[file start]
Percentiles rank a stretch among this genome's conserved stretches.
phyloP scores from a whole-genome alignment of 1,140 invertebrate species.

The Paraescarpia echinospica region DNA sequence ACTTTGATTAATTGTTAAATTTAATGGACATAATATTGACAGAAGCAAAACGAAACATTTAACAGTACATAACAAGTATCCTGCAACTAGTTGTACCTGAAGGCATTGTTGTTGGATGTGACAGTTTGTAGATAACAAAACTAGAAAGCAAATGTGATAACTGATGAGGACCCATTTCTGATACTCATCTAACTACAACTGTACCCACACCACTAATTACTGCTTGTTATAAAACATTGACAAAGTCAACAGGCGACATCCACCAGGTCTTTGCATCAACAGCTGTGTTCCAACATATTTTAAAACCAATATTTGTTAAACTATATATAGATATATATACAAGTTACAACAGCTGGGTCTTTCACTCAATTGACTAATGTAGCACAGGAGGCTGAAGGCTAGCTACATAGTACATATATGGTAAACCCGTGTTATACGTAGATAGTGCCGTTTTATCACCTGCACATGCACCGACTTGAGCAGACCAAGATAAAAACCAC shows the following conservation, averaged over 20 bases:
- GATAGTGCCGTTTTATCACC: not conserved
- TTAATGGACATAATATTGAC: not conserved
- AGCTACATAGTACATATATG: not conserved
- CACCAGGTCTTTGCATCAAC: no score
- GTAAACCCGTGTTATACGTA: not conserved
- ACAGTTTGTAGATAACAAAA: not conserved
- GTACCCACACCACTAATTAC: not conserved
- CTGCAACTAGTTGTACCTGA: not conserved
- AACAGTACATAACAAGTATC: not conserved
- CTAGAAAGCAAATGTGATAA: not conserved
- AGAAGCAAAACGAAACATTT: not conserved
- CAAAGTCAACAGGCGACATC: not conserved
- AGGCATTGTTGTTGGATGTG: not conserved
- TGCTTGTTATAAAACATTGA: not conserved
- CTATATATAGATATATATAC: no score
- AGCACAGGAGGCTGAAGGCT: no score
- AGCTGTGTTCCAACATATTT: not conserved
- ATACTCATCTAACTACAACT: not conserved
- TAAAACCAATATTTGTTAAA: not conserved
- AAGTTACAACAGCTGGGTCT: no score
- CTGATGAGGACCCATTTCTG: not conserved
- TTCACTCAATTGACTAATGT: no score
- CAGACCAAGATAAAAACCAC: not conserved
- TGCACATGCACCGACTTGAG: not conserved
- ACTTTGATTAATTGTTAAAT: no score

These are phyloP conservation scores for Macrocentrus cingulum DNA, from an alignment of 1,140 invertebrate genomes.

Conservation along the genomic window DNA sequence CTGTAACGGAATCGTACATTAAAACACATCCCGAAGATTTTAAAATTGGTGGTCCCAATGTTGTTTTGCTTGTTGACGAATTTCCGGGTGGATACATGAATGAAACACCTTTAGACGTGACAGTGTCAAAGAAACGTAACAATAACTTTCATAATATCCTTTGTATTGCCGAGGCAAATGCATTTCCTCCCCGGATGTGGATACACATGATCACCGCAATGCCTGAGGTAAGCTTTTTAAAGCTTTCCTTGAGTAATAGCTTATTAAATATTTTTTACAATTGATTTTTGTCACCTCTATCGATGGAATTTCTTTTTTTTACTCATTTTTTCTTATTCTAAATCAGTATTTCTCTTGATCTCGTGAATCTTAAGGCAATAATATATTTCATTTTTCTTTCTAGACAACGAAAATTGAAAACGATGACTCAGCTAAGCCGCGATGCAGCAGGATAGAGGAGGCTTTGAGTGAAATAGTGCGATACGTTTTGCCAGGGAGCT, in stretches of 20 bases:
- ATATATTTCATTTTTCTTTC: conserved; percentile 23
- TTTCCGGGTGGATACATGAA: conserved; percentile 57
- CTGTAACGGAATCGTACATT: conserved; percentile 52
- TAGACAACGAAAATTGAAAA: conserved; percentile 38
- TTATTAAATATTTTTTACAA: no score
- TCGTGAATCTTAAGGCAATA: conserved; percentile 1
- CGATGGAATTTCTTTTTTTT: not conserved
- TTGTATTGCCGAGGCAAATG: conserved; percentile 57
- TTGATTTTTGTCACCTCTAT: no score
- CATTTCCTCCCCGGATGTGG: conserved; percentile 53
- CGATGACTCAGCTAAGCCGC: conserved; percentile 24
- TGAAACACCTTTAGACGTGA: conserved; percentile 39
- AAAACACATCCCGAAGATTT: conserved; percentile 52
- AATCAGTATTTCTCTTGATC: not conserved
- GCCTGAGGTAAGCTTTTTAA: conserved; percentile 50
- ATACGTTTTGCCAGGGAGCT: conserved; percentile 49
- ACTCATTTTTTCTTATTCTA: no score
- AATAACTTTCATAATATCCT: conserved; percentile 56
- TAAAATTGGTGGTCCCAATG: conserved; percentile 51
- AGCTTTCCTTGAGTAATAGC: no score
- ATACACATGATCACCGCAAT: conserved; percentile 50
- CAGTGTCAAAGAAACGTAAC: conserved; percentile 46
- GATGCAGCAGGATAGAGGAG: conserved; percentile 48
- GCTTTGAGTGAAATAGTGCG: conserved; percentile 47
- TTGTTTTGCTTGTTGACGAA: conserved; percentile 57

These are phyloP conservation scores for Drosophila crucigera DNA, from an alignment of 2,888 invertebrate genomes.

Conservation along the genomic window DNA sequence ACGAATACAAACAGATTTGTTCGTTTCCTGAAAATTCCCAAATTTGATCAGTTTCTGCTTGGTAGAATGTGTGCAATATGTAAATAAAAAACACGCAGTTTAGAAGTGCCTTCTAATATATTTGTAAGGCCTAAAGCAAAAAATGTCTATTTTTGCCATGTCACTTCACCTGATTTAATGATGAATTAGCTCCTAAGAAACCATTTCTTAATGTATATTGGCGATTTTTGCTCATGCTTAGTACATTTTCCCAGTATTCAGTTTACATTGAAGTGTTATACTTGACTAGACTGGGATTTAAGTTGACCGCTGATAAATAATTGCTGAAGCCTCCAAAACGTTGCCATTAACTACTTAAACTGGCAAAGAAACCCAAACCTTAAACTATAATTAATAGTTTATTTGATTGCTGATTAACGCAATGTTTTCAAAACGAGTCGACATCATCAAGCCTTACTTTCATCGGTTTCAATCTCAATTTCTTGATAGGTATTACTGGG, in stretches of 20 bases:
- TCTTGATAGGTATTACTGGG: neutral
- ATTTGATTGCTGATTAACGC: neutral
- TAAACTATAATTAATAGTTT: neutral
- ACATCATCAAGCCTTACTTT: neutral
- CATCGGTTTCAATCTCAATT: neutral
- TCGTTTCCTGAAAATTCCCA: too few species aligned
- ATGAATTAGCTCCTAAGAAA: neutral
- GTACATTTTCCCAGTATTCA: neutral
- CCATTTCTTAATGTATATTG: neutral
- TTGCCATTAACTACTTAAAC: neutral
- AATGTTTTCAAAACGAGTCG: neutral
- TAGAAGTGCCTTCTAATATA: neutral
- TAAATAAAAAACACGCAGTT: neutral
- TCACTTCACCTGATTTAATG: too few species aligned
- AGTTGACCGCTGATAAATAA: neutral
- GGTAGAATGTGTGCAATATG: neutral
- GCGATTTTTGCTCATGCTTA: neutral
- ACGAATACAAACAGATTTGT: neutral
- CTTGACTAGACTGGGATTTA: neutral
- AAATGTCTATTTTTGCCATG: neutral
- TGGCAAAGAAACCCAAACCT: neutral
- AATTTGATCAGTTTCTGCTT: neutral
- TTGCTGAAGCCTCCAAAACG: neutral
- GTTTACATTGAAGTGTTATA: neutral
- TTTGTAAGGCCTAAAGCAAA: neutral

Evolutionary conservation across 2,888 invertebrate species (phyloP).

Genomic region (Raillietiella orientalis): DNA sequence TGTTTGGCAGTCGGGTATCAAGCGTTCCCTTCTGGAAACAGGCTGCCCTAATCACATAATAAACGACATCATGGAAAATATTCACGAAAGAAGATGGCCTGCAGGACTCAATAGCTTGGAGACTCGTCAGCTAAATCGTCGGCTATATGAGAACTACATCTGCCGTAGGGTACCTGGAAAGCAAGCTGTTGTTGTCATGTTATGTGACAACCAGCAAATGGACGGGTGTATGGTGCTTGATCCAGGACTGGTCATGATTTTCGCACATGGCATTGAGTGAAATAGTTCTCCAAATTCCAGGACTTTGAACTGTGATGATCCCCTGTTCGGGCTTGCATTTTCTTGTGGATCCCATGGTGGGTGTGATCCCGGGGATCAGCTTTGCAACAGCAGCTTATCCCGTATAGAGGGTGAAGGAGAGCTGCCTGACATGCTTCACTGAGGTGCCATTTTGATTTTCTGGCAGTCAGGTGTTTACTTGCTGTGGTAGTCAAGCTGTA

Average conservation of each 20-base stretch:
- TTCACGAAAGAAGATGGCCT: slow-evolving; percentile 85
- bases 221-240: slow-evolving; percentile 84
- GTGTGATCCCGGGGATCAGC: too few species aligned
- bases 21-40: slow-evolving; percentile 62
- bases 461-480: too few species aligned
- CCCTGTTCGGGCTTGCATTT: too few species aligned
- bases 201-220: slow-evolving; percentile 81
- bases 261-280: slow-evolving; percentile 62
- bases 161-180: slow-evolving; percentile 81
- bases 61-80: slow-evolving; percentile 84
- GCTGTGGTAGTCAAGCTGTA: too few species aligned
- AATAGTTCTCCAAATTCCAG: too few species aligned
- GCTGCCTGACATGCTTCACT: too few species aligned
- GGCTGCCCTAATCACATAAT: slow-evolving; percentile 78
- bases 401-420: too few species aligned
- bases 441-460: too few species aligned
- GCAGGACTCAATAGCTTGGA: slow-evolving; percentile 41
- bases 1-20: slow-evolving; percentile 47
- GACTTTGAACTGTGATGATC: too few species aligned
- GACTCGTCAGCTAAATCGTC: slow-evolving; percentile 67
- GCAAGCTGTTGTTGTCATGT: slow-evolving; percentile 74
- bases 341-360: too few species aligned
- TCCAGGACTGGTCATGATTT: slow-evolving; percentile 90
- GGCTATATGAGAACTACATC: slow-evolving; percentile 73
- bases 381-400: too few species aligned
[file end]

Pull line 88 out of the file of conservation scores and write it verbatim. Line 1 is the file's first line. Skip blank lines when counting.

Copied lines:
- GTGTGATCCCGGGGATCAGC: too few species aligned